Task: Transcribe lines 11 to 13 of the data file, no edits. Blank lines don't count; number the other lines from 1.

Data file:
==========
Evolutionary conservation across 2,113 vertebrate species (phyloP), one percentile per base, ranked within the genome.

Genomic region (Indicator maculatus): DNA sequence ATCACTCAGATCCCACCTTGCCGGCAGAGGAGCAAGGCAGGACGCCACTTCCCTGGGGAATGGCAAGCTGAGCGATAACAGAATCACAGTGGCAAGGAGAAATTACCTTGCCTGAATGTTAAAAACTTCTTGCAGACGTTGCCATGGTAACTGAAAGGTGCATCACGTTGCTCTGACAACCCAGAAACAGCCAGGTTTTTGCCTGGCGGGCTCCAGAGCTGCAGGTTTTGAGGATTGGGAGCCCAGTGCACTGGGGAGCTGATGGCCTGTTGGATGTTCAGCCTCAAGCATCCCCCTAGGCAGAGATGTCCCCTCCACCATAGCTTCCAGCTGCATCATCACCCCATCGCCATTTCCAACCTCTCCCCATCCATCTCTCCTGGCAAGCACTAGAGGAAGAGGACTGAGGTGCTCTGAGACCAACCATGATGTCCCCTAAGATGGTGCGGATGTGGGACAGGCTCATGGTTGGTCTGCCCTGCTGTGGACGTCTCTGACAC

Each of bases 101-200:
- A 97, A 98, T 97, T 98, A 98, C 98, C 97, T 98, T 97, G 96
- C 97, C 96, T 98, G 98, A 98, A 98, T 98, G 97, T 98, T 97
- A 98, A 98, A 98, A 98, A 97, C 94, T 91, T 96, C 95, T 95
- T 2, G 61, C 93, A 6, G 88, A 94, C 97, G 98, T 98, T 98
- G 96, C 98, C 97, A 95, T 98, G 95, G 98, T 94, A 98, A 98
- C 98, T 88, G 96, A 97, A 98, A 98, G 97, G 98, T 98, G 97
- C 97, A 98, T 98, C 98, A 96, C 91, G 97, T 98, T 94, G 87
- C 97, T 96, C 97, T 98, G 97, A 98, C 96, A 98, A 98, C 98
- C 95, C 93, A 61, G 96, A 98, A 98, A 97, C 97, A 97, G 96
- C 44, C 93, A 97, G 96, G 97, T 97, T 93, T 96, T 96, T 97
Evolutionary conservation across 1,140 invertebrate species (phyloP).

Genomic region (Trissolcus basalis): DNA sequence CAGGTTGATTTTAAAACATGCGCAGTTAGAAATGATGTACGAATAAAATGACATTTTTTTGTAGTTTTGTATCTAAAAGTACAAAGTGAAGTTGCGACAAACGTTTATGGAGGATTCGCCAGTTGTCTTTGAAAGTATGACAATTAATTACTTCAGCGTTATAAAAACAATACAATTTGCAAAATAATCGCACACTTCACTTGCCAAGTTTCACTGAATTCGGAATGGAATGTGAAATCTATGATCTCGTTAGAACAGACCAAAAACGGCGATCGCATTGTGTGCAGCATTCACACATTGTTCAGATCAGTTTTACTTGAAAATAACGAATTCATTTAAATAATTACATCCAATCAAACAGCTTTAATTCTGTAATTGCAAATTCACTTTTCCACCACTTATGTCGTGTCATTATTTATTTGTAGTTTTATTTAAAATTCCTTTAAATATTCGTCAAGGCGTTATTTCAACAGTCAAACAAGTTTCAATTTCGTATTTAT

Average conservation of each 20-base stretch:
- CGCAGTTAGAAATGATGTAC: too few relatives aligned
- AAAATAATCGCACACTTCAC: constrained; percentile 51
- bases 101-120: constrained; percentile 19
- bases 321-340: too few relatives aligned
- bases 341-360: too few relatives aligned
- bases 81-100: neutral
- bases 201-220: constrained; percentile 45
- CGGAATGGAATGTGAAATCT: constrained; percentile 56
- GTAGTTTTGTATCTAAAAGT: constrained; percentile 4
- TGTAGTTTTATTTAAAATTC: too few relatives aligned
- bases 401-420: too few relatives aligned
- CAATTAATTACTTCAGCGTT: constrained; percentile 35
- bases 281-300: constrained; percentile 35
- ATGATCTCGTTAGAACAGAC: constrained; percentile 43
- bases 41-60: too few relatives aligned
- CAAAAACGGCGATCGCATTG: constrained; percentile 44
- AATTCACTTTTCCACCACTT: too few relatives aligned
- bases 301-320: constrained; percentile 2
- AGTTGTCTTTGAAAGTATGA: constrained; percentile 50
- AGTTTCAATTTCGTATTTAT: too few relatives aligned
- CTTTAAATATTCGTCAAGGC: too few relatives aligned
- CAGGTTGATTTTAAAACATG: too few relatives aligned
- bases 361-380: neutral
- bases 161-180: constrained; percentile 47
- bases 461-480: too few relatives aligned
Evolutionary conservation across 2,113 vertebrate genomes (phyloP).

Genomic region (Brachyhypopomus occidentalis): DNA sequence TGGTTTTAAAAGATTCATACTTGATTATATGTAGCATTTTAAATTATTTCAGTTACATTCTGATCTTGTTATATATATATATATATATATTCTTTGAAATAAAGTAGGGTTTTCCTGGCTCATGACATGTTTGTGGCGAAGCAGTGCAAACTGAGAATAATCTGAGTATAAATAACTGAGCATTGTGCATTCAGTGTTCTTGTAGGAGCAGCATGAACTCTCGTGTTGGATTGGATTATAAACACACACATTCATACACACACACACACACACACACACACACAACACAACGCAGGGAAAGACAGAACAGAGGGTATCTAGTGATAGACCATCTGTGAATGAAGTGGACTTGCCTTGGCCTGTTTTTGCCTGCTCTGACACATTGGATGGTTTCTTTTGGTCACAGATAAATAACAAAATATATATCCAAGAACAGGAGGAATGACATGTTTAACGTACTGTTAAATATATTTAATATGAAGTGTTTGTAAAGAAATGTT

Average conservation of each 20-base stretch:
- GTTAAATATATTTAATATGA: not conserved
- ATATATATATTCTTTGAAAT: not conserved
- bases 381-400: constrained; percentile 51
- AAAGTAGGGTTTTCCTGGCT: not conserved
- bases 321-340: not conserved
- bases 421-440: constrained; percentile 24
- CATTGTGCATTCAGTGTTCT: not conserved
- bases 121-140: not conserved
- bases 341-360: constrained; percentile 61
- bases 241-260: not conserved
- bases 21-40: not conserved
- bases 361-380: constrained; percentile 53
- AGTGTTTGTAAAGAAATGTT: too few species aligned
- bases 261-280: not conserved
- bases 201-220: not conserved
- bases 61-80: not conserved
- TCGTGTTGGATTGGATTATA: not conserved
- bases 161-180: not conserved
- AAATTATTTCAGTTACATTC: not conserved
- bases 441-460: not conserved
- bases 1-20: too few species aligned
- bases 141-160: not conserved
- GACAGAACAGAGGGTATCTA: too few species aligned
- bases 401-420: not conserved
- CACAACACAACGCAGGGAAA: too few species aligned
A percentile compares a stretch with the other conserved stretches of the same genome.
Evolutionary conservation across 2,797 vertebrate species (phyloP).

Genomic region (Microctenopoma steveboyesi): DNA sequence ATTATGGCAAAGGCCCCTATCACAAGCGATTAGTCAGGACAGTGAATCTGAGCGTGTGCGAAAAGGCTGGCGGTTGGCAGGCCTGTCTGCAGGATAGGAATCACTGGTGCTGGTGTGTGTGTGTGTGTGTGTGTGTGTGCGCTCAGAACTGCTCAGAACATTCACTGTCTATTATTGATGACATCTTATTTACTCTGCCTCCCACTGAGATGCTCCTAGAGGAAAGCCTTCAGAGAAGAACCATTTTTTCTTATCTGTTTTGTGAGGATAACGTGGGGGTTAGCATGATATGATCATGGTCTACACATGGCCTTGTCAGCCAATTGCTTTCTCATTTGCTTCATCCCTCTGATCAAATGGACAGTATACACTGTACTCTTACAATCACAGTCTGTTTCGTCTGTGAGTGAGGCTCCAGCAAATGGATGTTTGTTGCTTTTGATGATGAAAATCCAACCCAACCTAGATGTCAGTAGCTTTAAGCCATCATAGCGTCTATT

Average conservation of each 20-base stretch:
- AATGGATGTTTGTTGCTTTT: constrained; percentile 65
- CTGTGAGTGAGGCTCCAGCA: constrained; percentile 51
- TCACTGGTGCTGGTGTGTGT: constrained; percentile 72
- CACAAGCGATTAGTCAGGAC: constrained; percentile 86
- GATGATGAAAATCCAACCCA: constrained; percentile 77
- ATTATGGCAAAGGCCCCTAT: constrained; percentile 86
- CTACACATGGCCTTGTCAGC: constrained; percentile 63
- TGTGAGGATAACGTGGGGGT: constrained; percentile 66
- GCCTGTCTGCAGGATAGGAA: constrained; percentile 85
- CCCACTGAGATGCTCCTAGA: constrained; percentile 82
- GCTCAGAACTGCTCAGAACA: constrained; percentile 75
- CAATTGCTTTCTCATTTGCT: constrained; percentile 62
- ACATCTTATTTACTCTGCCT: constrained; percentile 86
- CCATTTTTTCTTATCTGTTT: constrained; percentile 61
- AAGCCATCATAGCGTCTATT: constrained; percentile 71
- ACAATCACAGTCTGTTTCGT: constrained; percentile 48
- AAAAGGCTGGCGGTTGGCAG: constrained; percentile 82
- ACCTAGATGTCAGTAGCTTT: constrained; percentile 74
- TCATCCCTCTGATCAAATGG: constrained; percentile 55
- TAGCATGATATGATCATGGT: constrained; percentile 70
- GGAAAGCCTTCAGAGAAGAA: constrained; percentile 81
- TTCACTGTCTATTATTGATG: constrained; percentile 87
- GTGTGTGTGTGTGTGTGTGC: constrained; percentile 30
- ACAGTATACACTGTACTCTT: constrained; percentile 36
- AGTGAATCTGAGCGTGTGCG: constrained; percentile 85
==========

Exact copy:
- C 97, T 96, C 97, T 98, G 97, A 98, C 96, A 98, A 98, C 98
- C 95, C 93, A 61, G 96, A 98, A 98, A 97, C 97, A 97, G 96
- C 44, C 93, A 97, G 96, G 97, T 97, T 93, T 96, T 96, T 97